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E-waste Management Policy in India - Stakeholders perceptions and media attention

Manda, B M Krishna LU (2008) IMEN56 20081
The International Institute for Industrial Environmental Economics
Abstract
E-waste is one of the fastest growing waste streams in India due to an increase in
consumption from businesses and domestic users. There is no separate law on e-waste
management in India and it is presently interpreted under the Hazardous Waste (HW) rules. In
practice, e-waste is largely handled by people in the informal sector. Having recognized the
need for a separate policy on e-waste management, some NGOs and bi-lateral agencies put
concerted efforts in 2006 but the process has not progressed considerably in the last two
years. This research has been conducted to understand the policy making process which is
influenced by the perceptions of different stakeholders and the media. The policy core beliefs
of stakeholders on various... (More)
E-waste is one of the fastest growing waste streams in India due to an increase in
consumption from businesses and domestic users. There is no separate law on e-waste
management in India and it is presently interpreted under the Hazardous Waste (HW) rules. In
practice, e-waste is largely handled by people in the informal sector. Having recognized the
need for a separate policy on e-waste management, some NGOs and bi-lateral agencies put
concerted efforts in 2006 but the process has not progressed considerably in the last two
years. This research has been conducted to understand the policy making process which is
influenced by the perceptions of different stakeholders and the media. The policy core beliefs
of stakeholders on various topics such as the threat of e-waste on health and the environment,
the need of a separate policy on e-waste, the applicability of the extended producer
responsibility (EPR) policy principle, responsibilities of various stakeholders and the most
affected parties due to a possible policy are investigated through semi-structured interviews
and questionnaires. The media has been analyzed to understand the reasons for the variations
in media attention during 2003-2007. The study finds that the policy making process has not
considerably progressed due to (1) the differences in the beliefs of civil servants and experts
and those of NGOs and bi-lateral agencies and (2) a decrease of the media coverage of the
issue in the last two years. In addition, the principle of EPR has been misconceptualised as
mere take-back scheme and the WEEE Directive in the European Union has been,
unfortunately, viewed as the model for EPR legislations. This misinterpretation of the EPR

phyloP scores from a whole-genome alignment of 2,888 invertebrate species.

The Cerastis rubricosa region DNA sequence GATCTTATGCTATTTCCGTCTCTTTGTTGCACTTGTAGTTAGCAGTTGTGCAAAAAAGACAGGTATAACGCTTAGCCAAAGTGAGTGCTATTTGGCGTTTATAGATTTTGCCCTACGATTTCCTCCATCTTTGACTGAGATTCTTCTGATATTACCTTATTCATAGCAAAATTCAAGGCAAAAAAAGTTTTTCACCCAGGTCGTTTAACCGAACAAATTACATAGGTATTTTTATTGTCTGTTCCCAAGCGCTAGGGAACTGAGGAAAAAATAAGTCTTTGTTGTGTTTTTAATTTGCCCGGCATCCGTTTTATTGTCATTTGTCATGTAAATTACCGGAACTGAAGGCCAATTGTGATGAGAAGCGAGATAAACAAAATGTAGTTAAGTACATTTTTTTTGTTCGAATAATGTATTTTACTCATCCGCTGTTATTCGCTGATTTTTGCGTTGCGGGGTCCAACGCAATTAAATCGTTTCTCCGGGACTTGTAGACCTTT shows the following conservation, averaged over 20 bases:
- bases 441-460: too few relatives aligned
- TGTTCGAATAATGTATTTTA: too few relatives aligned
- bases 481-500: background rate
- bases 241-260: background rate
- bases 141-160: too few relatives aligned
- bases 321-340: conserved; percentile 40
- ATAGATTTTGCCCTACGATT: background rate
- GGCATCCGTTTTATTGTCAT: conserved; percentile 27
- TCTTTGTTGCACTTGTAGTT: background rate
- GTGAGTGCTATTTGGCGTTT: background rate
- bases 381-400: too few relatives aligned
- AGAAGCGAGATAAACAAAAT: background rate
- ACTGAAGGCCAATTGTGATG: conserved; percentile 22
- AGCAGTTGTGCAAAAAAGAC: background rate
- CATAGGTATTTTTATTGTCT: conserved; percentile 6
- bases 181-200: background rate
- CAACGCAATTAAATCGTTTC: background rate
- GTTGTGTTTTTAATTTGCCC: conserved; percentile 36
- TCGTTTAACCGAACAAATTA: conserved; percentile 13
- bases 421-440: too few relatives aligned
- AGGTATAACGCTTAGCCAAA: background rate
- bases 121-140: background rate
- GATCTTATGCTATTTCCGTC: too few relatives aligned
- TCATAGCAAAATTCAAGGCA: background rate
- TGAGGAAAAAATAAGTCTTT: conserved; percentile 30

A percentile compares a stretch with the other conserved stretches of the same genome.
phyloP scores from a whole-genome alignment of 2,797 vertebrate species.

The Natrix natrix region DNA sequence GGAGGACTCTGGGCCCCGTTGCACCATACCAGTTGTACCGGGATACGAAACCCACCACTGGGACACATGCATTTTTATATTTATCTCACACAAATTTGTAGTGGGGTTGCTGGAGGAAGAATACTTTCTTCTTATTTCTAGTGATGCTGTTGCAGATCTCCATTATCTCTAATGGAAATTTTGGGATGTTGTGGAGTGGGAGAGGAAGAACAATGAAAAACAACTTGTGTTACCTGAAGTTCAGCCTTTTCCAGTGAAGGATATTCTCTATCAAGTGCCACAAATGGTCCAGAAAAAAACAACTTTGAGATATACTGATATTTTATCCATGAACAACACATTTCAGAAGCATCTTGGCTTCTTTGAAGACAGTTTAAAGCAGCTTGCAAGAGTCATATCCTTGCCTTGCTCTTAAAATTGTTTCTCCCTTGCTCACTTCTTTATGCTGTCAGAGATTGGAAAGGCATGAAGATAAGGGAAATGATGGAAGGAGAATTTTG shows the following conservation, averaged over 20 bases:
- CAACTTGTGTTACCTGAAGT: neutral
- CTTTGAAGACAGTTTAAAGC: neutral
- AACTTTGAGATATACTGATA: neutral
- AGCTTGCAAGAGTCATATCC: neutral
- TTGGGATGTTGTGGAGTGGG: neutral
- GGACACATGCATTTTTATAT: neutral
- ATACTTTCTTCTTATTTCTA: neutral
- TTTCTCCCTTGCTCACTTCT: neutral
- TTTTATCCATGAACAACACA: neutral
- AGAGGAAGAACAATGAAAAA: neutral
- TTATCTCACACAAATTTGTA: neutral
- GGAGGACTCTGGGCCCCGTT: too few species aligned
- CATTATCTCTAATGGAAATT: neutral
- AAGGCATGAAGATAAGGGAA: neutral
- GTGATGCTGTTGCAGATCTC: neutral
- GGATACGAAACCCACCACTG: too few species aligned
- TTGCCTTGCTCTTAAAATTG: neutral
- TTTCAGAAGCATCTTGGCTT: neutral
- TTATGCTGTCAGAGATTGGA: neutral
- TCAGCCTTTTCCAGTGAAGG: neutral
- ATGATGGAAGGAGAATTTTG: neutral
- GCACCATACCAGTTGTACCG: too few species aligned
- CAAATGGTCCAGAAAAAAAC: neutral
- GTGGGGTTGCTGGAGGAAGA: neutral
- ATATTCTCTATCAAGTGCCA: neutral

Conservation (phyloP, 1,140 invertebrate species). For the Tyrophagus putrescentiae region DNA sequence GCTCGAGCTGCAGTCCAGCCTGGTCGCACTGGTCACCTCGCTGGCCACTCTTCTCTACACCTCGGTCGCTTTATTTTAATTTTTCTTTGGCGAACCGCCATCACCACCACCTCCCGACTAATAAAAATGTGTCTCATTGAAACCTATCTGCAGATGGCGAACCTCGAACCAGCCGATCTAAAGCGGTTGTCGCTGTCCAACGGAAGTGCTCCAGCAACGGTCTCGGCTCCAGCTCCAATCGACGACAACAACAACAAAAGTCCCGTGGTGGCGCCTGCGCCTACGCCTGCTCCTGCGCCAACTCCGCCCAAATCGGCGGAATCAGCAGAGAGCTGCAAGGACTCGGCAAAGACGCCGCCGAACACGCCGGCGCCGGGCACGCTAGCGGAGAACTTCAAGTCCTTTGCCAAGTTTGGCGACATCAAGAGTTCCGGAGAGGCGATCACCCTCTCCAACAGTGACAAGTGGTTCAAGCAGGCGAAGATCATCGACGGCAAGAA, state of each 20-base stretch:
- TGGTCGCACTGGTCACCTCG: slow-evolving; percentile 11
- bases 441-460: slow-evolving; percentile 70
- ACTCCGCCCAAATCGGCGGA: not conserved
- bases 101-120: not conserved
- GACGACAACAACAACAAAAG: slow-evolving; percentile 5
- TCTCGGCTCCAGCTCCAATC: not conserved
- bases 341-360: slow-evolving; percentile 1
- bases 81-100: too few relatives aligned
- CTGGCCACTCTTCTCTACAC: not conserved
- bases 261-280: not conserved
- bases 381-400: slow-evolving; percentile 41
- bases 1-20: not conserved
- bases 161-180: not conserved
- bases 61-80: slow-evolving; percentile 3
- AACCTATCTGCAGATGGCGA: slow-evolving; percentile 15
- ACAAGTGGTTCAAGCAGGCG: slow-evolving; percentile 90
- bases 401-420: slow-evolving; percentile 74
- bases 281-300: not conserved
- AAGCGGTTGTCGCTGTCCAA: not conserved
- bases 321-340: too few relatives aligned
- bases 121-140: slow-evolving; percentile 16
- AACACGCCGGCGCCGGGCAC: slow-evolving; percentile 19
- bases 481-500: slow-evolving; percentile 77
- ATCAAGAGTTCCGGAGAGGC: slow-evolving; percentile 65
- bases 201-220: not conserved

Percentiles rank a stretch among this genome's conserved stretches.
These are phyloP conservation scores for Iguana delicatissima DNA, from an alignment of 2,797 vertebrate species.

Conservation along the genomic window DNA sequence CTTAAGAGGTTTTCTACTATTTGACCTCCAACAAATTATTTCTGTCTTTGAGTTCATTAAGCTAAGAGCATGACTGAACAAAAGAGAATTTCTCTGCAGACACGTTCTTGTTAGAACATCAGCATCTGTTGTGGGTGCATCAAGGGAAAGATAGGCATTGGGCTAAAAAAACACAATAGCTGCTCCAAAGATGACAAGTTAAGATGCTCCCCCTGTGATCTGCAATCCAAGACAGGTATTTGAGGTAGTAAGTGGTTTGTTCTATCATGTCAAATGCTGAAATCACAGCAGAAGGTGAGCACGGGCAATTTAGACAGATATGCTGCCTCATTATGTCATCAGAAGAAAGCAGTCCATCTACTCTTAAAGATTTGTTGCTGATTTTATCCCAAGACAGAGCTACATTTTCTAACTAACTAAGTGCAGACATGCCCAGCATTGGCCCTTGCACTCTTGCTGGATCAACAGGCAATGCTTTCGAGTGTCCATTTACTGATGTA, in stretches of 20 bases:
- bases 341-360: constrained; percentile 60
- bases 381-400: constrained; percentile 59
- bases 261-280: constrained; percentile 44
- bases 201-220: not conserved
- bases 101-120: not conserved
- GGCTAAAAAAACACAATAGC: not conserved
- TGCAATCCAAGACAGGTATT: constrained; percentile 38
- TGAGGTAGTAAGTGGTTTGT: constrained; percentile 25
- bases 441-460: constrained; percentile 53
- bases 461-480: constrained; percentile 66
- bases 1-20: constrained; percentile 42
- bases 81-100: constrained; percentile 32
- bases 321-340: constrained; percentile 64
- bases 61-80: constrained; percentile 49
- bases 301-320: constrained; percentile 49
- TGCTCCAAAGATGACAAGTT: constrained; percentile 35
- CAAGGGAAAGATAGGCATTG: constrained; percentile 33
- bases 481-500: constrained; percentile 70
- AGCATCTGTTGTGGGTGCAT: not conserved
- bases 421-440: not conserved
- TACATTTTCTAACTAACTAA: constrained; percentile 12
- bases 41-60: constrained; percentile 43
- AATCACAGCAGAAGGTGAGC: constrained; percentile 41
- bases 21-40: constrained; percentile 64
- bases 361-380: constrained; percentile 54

policy principle might contribute to the slowdown of the development of a separate e-waste
policy in India. (Less)
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author
Manda, B M Krishna LU
supervisor
organization
course
IMEN56 20081
year
type
H1 - Master's Degree (One Year)
subject
keywords
EPR, Weee, E-Waste
language
English
id
1413818
date added to LUP
2009-06-03 14:00:53
date last changed
2009-06-03 14:00:53
@misc{1413818,
  abstract     = {E-waste is one of the fastest growing waste streams in India due to an increase in
consumption from businesses and domestic users. There is no separate law on e-waste
management in India and it is presently interpreted under the Hazardous Waste (HW) rules. In
practice, e-waste is largely handled by people in the informal sector. Having recognized the
need for a separate policy on e-waste management, some NGOs and bi-lateral agencies put
concerted efforts in 2006 but the process has not progressed considerably in the last two
years. This research has been conducted to understand the policy making process which is
influenced by the perceptions of different stakeholders and the media. The policy core beliefs
of stakeholders on various topics such as the threat of e-waste on health and the environment,
the need of a separate policy on e-waste, the applicability of the extended producer
responsibility (EPR) policy principle, responsibilities of various stakeholders and the most
affected parties due to a possible policy are investigated through semi-structured interviews
and questionnaires. The media has been analyzed to understand the reasons for the variations
in media attention during 2003-2007. The study finds that the policy making process has not
considerably progressed due to (1) the differences in the beliefs of civil servants and experts
and those of NGOs and bi-lateral agencies and (2) a decrease of the media coverage of the
issue in the last two years. In addition, the principle of EPR has been misconceptualised as
mere take-back scheme and the WEEE Directive in the European Union has been,
unfortunately, viewed as the model for EPR legislations. This misinterpretation of the EPR
policy principle might contribute to the slowdown of the development of a separate e-waste
policy in India.},
  author       = {Manda, B M Krishna},
  keyword      = {EPR,Weee,E-Waste},
  language     = {eng},
  note         = {Student Paper},
  title        = {E-waste Management Policy in India - Stakeholders perceptions and media attention},
  year         = {2008},
}